We use our own and third party cookies to improve your user experience; by continuing to browse, we understand that you accept their use. You can get more information on our cookies policy.

Rome Reports

You are using an outdated browser

In order to deliver the greatest experience to our visitors we use cutting edge web development techniques that require a modern browser. To view this page please use Google Chrome, Mozilla Firefox or Internet Explorer 11 or greater

Templeton Prize awarded to advocate for the intellectually disabled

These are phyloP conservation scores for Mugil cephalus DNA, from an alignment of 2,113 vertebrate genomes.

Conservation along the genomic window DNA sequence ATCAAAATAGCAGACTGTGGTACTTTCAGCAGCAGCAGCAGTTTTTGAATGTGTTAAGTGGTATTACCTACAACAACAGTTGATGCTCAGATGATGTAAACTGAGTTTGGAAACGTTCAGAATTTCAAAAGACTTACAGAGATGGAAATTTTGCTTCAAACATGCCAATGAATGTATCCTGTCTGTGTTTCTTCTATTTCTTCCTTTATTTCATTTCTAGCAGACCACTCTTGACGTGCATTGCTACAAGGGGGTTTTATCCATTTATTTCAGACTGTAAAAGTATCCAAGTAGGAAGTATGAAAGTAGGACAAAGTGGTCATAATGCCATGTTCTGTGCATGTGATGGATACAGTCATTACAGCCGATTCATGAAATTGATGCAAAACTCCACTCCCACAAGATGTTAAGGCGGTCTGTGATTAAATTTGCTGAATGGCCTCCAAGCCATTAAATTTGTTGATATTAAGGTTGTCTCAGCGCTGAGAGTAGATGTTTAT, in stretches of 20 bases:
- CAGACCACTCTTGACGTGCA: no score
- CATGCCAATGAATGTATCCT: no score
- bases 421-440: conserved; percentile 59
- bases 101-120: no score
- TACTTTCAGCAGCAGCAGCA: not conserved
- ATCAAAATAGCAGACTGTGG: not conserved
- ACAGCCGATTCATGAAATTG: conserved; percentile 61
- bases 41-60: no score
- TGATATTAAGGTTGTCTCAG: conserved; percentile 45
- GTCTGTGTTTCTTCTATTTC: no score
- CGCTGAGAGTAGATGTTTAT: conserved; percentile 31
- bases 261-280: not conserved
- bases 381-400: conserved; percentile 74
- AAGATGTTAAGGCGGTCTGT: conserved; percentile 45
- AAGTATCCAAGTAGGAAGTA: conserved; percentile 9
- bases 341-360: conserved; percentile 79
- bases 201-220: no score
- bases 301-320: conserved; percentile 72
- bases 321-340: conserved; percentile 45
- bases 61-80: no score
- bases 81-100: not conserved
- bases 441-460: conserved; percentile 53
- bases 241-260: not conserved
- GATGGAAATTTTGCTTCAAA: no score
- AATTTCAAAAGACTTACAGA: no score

The 2015 Templeton Prize has been awarded to Jean Vanier, founder of Lâ??Arche. His organization was founded 50 years ago and provides homes and support programs for people with intellectual disabilities. The $1.5 million award is given to someone who has produced "exceptional contributions to affirming lifeâ??s spiritual dimension.â? Previous recipients of the award include the Dalai Lama and Mother Teresa. Vanier's organization encourages intellectually disabled people to live and work alongside those without disabilities. It is meant to promote friendship and show the value of society's most vulnerable people. The 86-year-old Canadian founded the organization in 1964, when he invited two intellectually disabled men to live with him as friends. There are now 147 Lâ??Arche residential communities operating in 35 countries. He has also worked to promote interreligious dialogue. Vanier has written more than 30 books, which have been translated into 29 languages. The prize will officially be awarded May 18 in London. ATO RR VM -PR Up: MPI